In this Book

“Bob Cabin has that rare gift of a scientist who writes like a novelist. The tale he tells is not so much about science as it is about courageous people—many of them dedicated volunteers—who are responding in very personal ways to environmental crises. These are people who are restoring impaired Hawaiian ecosystems in a heroic effort to recover Nature. Cabin, who has logged many hours as a restoration practitioner himself, explains that we can’t always return Hawai‘i’s fabled ecosystems back to the way they were in the past. Instead, he recovers as much as possible of the remaining native biodiversity and gives Nature the opportunity to reinvent itself in a contemporary expression. The story Cabin tells is one of fulfillment as Hawaiians engage directly in natural processes as if they were part of their own evolving ecosystems—and indeed they are.” ?Andre Clewell, Restoration Ecologist and President Emeritus, Society for Ecological Restoration

“Robert Cabin’s book achieves a bold description and critique of efforts over the past four decades toward conservation/restoration of what’s left of native biological diversity in the Hawaiian Islands. He does a good job of articulating why this enterprise is a noble one but not so easy. Focusing on major and still evolving relative ‘success stories,’ Cabin’s narrative is lively while sometimes sharply critical of conservation science’s worthy efforts.” —Lloyd Loope, Research Biologist and Program Leader (retired), Haleakala Field Station, Maui

Three quarters of the U.S.’s bird and plant extinctions have occurred in Hawai‘i, and one third of the country’s threatened and endangered birds and plants reside within the state. Yet despite these alarming statistics, all is not lost: There are still 12,000 extant species unique to the archipelago and new species are discovered every year. In Restoring Paradise: Rethinking and Rebuilding Nature in Hawai‘i, Robert Cabin shows why current attempts to preserve Hawai‘i’s native fauna and flora require embracing the emerging paradigm of ecological restoration—the science and art of assisting the recovery of degraded species and ecosystems and creating more meaningful and sustainable relationships between people and nature.

Cabin’s extensive experience as a research ecologist and applied practitioner enables him to provide a rare, behind-the-scenes look at successful and inspiring restoration programs. In Part 1 he recounts Hakalau Forest National Wildlife Refuge’s efforts to restore thousands of acres of degraded pasture on the island of Hawai‘i back to the native rain forests that once dominated the area and sheltered native birds now on the brink of extinction. Along the way, he presents an overview of Hawaiian natural and cultural history, biogeography, and evolutionary biology. Following chapters look at restoration work underway by the U.S. Park Service to reestablish native species within the vast Hawai‘i Volcanoes National Park; by a charismatic scientist and dedicated volunteers to restore the native forests of Auwahi on the southern slopes of Haleakala; and by the Limahuli branch of Kauai’s National Tropical Botanical Garden to revive a thousand-year-old taro plantation. To investigate the compelling and often conflicting philosophies and strategies of those involved in restoration, Cabin opens Part 3 with interview excerpts from a cross-section of Hawai‘i’s environmental community. He concludes with a provocative and insightful discussion of the contentious, evolving relationship between humans and nature and the power and limitations of science within and beyond Hawai‘i.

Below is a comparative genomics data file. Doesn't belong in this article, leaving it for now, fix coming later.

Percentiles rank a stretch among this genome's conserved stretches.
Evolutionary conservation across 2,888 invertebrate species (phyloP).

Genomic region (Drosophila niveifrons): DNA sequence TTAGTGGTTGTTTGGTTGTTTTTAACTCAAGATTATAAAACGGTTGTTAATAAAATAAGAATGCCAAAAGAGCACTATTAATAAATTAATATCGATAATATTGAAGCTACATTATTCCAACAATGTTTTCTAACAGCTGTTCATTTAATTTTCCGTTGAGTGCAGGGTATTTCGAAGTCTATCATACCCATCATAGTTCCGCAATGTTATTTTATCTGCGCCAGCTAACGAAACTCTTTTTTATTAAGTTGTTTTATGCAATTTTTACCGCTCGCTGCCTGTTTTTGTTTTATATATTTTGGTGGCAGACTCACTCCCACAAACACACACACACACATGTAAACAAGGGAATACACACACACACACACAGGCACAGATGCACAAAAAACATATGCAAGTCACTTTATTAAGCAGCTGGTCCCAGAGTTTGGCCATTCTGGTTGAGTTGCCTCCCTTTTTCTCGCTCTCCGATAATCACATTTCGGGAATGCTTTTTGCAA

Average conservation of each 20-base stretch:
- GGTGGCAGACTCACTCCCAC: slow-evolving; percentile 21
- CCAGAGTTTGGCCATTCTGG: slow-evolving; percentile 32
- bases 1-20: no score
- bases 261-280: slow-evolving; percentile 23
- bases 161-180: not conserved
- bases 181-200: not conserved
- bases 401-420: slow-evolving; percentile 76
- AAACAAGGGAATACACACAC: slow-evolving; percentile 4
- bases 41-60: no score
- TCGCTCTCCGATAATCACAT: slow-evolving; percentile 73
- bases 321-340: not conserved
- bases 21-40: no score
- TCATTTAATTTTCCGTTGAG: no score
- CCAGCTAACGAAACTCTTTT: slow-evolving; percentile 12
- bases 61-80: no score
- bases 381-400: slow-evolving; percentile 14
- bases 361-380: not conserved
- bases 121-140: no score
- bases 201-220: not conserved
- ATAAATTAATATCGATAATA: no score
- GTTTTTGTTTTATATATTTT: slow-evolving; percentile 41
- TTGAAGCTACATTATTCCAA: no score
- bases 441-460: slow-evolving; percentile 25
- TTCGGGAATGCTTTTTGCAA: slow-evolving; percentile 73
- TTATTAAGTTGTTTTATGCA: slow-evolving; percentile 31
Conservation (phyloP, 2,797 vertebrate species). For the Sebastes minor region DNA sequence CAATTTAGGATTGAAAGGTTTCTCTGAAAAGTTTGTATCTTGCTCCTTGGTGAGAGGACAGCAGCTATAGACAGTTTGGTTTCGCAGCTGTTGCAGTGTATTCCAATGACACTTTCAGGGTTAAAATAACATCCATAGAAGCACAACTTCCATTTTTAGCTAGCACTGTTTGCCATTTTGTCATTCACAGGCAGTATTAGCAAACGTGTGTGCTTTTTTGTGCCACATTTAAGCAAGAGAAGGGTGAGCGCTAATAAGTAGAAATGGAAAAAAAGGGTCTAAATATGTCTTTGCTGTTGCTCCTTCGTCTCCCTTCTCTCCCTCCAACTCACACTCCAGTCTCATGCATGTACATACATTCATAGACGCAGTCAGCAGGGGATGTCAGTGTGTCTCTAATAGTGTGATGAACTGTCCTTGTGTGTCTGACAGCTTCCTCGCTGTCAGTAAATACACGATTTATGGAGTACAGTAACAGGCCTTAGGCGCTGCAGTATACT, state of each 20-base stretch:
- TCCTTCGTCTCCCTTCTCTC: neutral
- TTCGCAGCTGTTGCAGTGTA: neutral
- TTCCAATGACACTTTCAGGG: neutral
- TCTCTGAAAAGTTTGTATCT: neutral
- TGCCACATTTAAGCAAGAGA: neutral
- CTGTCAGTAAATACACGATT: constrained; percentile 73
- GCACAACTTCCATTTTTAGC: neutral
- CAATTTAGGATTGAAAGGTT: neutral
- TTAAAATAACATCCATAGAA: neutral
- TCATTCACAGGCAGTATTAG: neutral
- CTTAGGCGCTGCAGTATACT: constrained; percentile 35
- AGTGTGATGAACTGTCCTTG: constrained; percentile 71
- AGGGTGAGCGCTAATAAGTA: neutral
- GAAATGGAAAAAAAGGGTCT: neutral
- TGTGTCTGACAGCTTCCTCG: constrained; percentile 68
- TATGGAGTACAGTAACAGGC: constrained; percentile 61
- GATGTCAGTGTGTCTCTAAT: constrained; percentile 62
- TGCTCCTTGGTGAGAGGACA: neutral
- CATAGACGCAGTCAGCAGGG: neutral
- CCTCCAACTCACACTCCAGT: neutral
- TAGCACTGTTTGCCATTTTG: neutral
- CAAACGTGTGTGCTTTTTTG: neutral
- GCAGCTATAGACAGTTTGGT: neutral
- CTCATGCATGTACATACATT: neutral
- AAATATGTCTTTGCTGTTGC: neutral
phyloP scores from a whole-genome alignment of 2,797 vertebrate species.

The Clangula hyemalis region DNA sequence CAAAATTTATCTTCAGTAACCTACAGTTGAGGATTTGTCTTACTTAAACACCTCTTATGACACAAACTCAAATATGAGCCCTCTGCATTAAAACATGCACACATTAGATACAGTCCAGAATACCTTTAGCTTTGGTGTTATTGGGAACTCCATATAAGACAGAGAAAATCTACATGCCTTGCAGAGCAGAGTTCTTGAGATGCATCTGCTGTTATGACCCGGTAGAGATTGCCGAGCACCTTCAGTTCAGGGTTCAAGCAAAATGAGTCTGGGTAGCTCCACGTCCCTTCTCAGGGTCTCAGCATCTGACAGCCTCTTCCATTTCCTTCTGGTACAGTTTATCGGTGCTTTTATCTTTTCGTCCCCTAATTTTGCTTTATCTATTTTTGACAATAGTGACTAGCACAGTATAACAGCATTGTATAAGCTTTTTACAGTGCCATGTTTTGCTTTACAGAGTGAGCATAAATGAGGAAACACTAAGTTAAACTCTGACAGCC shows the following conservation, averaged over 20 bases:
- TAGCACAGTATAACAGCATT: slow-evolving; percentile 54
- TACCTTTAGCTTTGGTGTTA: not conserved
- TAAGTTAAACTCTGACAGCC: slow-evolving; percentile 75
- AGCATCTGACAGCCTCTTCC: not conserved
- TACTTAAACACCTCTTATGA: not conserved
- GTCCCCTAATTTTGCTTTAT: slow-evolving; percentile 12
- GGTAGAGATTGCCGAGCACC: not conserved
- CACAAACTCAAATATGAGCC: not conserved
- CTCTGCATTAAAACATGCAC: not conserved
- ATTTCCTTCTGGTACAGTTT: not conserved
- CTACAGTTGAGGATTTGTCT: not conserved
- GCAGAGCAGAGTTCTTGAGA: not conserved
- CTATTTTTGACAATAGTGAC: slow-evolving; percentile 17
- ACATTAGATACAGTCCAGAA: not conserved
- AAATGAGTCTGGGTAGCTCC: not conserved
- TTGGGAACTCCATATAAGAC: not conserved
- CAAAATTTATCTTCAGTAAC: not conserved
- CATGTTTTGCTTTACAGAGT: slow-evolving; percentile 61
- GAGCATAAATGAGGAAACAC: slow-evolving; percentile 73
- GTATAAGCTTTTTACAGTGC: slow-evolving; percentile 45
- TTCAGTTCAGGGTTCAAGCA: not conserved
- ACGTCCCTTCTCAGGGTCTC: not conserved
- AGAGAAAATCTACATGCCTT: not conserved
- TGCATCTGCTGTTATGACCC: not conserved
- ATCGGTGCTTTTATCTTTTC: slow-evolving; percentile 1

Robert J. Cabin is associate professor of ecology and environmental science at Brevard College. Before returning to academia, he worked as a restoration ecologist in Hawai‘i for the U.S. Forest Service and the National Tropical Botanical Garden.

Table of Contents

  1. Front Cover
  2. pp. 1-9
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  1. Contents
  2. pp. ix-x
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  1. Acknowledgments
  2. pp. xi-xvi
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  1. Introduction: Restoring a Rainbow
  2. pp. xvii-xxxii
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  1. Part 1. If You Plant It, Will They Come?
  2. pp. 1-2
  1. 1. Journey to Hakalau
  2. pp. 3-18
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  1. 2. Place of Many Perches and Hooves
  2. pp. 19-36
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  1. 3. Science to the Rescue?
  2. pp. 37-49
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  1. 4. Laulima
  2. pp. 50-66
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  1. 5. Place of Many New Perches and Fewer Hooves
  2. pp. 67-80
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  1. Part 2. Restoration Roundup
  2. pp. 81-82
  1. 6. Kill and Restore: Hawa‘i Volcanoes National Park
  2. pp. 83-101
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  1. 7. The Pū‘olē‘olē Blows: Dry Forest Restoration at Auwahi, Maui
  2. pp. 102-129
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  1. 8. Turning Hands: Limahuli Botanical Garden, Kaua‘i
  2. pp. 130-164
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  1. Part 3. Herding Cats with Leaf Blowers
  2. pp. 165-166
  1. 9. Multiple Perspectives
  2. pp. 167-186
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  1. 10. Nature is Dead. Long Live Nature!
  2. pp. 187-214
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  1. Bibliography
  2. pp. 215-226
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  1. Index
  2. pp. 227-236
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